Let’s be pragmatic and practical and not exclusively philosophical. How would you professor Greely address the situation of a student(s) whom you gave a “C” or a “B” to, or a jealous colleague, or anyone who may not like your skin color, gender, sexual orientation or marital status, or for what ever reason, clandestinely trashes, from multiple websites using alias names, your hard worked for, life time developed, honorably obtained reputation that is the only thing you have to sell yourself with? What excuse do you use to explain the negative reviews to your wife, your children, friends, colleagues? Will they COMPLETELY believe you without any lasting doubt when you tell them according to our Constitution everyone has the right to their opinion and to express it. And, “The price of free speech is sometimes annoying speech and sometimes just plain wrong speech.” You maybe cloistered in an ethical environment where such conduct is unheard of, but most of the country is not. Most individuals are not, most companies are not. An individual in your position, with the help of your colleagues should formulate a method or prepare a position paper on how to filter/prevent fraudulent reviews. I believe you wrote your article believing reviews are all written by normal/stable ethical individuals without any ill intent. If you believe this——–you are very, very wrong. They hurt, they damage, they destroy. You state, “I expect to see some negative, even outrageously negative, reviews.”. Fine, but would you go to a restaurant where a fraudulent competitor reviewer reviewed he saw roaches all over the floor? Medical Justice has a good method to address this situation and so does Congress via the DMCA Act.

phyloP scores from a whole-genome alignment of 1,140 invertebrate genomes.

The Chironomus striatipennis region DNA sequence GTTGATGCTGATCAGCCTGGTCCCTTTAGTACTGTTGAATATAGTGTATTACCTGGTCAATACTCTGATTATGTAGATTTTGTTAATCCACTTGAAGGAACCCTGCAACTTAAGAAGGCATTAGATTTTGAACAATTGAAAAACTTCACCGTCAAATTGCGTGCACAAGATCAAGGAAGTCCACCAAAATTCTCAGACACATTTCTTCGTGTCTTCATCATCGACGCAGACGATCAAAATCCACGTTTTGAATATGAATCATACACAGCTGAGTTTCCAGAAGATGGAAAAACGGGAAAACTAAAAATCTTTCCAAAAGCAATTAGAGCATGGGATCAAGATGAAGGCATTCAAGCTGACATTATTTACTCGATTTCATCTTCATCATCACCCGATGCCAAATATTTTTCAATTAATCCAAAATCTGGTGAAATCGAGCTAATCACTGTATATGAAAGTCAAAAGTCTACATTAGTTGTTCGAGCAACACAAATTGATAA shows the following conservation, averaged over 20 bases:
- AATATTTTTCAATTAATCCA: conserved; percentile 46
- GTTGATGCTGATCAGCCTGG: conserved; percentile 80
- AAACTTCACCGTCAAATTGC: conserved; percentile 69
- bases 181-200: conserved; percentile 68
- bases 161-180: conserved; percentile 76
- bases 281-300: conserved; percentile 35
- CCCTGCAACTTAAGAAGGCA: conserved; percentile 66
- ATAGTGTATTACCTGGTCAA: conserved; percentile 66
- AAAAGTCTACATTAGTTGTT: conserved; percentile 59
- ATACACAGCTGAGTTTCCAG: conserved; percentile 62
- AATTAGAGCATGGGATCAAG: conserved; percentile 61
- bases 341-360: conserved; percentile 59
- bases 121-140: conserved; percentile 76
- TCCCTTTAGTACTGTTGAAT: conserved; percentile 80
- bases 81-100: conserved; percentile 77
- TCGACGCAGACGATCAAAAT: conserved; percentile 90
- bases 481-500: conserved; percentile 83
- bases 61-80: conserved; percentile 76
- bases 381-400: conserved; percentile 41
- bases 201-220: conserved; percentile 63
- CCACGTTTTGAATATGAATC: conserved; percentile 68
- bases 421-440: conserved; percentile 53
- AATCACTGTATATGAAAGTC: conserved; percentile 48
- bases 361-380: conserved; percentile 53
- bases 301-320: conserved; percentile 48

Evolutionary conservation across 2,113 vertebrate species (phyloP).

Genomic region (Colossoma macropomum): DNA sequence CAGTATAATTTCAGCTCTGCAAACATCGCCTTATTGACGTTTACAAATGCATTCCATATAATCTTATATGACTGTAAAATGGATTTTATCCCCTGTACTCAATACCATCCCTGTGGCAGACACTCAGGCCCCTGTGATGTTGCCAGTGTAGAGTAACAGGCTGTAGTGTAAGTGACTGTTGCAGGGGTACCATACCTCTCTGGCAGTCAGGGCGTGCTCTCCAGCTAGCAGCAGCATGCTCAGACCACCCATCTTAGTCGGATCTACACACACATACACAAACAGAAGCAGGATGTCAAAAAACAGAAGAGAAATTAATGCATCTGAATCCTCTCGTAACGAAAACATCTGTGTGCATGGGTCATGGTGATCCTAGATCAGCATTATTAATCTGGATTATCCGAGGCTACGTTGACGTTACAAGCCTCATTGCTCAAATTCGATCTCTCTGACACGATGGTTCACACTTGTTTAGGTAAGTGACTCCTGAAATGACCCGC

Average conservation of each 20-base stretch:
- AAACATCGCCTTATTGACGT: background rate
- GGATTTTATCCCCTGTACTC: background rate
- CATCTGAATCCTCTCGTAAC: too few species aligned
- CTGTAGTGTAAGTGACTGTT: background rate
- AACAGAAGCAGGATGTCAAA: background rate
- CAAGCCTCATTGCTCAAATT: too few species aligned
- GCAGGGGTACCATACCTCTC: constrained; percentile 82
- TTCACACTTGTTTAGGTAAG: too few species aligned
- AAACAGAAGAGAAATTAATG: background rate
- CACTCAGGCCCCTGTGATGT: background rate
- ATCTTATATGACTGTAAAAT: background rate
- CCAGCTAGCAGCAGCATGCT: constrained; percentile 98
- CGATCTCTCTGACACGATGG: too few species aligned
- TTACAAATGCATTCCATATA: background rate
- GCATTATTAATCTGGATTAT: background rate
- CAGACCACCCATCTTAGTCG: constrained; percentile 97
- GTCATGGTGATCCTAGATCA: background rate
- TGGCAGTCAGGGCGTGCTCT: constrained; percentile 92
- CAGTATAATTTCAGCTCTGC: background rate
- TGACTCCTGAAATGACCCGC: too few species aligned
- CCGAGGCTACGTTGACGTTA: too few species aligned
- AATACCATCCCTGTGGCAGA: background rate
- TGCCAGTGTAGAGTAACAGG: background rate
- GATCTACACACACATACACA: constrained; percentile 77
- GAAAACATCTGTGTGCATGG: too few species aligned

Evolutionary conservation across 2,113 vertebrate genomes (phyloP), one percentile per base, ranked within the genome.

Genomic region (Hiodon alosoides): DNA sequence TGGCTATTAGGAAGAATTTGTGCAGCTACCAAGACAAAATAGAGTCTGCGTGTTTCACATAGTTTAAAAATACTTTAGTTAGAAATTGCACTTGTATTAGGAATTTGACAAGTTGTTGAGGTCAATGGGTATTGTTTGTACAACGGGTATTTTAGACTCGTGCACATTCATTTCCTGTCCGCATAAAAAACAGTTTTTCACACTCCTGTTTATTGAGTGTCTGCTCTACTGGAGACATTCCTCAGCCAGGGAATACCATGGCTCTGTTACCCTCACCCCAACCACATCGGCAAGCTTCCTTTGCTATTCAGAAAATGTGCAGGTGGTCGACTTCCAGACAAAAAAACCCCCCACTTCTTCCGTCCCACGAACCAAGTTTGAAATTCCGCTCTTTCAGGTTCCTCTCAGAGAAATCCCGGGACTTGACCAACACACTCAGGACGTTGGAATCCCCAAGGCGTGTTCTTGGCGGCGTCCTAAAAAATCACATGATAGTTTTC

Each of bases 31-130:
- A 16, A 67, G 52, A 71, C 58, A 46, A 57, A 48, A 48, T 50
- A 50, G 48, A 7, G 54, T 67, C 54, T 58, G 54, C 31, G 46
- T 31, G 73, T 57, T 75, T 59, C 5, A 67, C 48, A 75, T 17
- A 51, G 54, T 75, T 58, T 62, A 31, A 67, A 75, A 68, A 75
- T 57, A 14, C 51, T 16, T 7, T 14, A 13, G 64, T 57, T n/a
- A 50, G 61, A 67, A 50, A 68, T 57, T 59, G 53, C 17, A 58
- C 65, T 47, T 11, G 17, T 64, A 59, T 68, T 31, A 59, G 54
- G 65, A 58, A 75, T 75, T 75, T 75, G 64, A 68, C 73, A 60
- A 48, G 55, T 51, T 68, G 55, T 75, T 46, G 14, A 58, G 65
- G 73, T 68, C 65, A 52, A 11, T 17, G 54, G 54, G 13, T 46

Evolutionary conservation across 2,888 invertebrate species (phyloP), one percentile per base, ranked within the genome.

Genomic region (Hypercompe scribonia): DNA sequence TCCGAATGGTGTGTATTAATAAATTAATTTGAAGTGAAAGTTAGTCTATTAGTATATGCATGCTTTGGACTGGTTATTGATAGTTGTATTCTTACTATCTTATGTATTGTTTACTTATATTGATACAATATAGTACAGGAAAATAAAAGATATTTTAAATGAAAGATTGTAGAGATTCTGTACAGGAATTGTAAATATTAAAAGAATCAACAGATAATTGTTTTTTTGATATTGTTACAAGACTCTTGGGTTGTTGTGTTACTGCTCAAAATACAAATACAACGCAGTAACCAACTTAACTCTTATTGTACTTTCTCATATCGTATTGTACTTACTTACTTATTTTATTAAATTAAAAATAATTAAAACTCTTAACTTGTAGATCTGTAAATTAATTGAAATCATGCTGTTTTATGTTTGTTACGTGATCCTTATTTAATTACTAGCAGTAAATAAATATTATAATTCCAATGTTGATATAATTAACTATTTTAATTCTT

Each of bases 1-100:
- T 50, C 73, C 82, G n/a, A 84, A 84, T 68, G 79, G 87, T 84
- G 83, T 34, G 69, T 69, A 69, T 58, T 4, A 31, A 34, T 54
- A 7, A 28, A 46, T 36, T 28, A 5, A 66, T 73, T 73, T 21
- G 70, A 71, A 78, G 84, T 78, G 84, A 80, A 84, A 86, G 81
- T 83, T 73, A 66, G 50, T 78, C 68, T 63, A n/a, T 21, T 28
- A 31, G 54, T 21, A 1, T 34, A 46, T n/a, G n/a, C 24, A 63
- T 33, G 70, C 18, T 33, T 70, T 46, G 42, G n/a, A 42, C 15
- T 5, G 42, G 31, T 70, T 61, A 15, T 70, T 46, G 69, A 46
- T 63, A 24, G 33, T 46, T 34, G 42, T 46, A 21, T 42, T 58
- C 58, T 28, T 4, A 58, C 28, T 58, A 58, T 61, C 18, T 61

2. hgreely says:

    Well, first, the copyright assignments in Medical Justice don’t do anything about competitors or miscellaneous cybervandals. They give the physician the copyright ownership in anything one of his patients posts about him. A competitor seeking to ruin a physician’s business wouldn’t need to, or want to, become or hire a patient in order to do that.